I say hopeful because, if there are further events to discuss, they will not be good for Iran.
I want to be clear up front that I am in favor of change in Iran and think there are policies of Iran's government that are wrong both morally in respect to its citizens and also in practical terms as in they prevent Iran from being as powerful as I'd like it to be.
I am not a regime supporter on the basis of the enemy of my enemy is my friend.
But it seems plausible to me that Ahmadinejad won. The reports of the three million votes came with the explanation that they were the result of people voting away from their home district, which seems plausible in a very-high turnout election. I think it is possible that Ahmadinejad won the debates, despite the effect they had of turning those who oppose Ahmadinejad further against him, and Rafsanjani's letter against him may have made the aftermath of the debates more favorable to him still.
So there are protesters against Ahmadinejad and in favor of Mousavi. Walter Mondale lost a landslide election to Ronald Reagan in the United States in 1984. There was a large number of people who supported Mondale, enough to cripple the country if they organized together to do so. That did not mean they were the majority. I do not believe Mousavi supporters or protesters are the majority of the country.
The reports of Mousavi's claims of irregularities seem unconvincing to me. In his public complaint to the Guardian Council he did not claim that none of the votes were counted or that all local-based counting was suspended and even if he doesn't trust the Guardian Council, that was a place to give his best explanation of what exactly he believes went wrong with the election, why he does not trust it.
I feel that Mousavi is acting very irresponsibly, and that Mondale, in similar circumstances could have acted the same and gotten his supporters, especially his core supporters worked up enough that they would risk their lives, essentially for nothing, but Mondale could claim it is for fundamental change in the government or society or something.
If Mondale did that, I would wonder if he had some organized outside backing, but in Mousavi's case it could well be that his only backing is Rafsanjani and that faction, or it could well be that it is Mousavi's own ego driving this. Or it is possible, I don't claim and don't necessarily believe that it is driven by the US or Western influences. But there are signs that Mousavi's tactics are similar to tactics of previous US-sponsored revolutions. But that could be coincidence. I don't think there is necessarily the connection.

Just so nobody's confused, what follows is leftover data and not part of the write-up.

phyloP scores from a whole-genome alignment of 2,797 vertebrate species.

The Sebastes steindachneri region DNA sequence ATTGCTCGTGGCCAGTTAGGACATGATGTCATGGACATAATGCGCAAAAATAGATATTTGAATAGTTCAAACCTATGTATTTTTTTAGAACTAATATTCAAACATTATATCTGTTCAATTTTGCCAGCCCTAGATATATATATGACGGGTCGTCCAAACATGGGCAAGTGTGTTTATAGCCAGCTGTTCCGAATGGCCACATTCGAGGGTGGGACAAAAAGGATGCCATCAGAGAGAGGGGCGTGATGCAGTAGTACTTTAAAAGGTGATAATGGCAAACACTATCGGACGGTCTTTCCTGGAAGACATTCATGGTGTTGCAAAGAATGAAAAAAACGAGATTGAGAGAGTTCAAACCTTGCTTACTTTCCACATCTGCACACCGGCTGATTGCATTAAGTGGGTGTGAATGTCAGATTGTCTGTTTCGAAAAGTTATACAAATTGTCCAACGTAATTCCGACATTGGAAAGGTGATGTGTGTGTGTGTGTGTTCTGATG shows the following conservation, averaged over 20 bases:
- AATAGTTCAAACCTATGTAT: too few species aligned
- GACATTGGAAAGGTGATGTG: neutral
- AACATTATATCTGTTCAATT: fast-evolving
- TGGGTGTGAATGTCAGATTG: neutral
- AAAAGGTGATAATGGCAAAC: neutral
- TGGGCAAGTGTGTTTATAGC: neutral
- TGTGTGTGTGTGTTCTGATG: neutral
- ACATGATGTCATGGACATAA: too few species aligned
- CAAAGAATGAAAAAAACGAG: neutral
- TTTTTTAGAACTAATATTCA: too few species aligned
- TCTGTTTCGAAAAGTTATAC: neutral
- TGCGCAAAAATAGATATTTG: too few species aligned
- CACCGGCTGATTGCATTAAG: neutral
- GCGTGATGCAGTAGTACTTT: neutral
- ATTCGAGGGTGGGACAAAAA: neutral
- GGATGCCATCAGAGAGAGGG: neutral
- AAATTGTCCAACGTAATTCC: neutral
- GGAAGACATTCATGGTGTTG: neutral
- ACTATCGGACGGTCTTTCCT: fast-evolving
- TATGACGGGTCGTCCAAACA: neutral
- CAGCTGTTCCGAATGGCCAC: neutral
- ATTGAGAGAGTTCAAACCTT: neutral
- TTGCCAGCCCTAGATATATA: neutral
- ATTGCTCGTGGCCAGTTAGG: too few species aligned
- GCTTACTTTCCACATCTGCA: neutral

But by design or accident, Mousavi's actions from the day of the vote until today have been exactly what the US would have ordered to get the most possible destabilization of Iran out of the election. There is nothing a party interested in harming Iran could have asked Mousavi to do that Mousavi has not done. There are many things Mousavi could have done, if he was primarily motivated by a genuine concern that there had been electoral fraud that he has not done. In my opinion, Mousavi has joined the Shah and Sadat as great betrayers of the interests of their people. Hopefully, unlike the Shah and Sadat, the damage Mousavi does will be contained.
I thought Mondale's supporters were right, and Reagan was a bad guy. I think Mousavi's supporters have a lot of valid criticisms of Iran's government.
I think Iran's government takes enough input a wide enough swathe of Iranian society that it is capable of change internally, and I do not see indications that Mousavi is more committed to the democratic process than Khomeini was. Khomeini could have transformed Iran into a hereditary dictatorship with no restraints from an elected Assembly of Experts and no input from Iran's people and did not because he felt it would have been religiously wrong to do so. I don't know that I would have trusted Khomeini to do that, but I don't trust Mousavi to do that. I see a Musharraf or Mubarak scenario, of ad-hoc usurpations of power and indefinite suspensions of any limitations on his office as more probable than voluntarily imposing limits on himself under Mousavi if he ever attains power.
To Mondale and Mousavi supporters I say, the vote indicates that you really do not have the popular support to win an election, much less complete a revolution.
Does Iran have a consensus behind a "go west" strategy as opposed to a "go east" strategy? No. If it did, Iran would go west. There is also no national consensus around relaxing religious restrictions, which I think is wrong but Iranians have to be convinced, and I'm sure the pro-Mousavi protests are not the way to convince them.
There is a consensus around reducing corruption, but Ahmadinejad and Mousavi both say they support that. Iran could easily believe Ahmadinejad, the one who carries his lunch from home to work and who very bravely named Rafsanjani by name, saying what a lot of people already knew but wouldn't say in public, is the best candidate to fight corruption.
By my understanding a major motivation behind Rafsanjani's support for a go west strategy is that he would benefit from it personally.
So those are my views on Iran's election and the situation today. I don't see a point in further protests. I expect a general strike to fizzle out, if it is really launched. I mourn all of the deaths. I wish they had not happened and consider them naive sacrifices to either Mousavi's ego or the forces behind Mousavi that I do not consider good, if they are the Western conspiracies or Rafsanjani.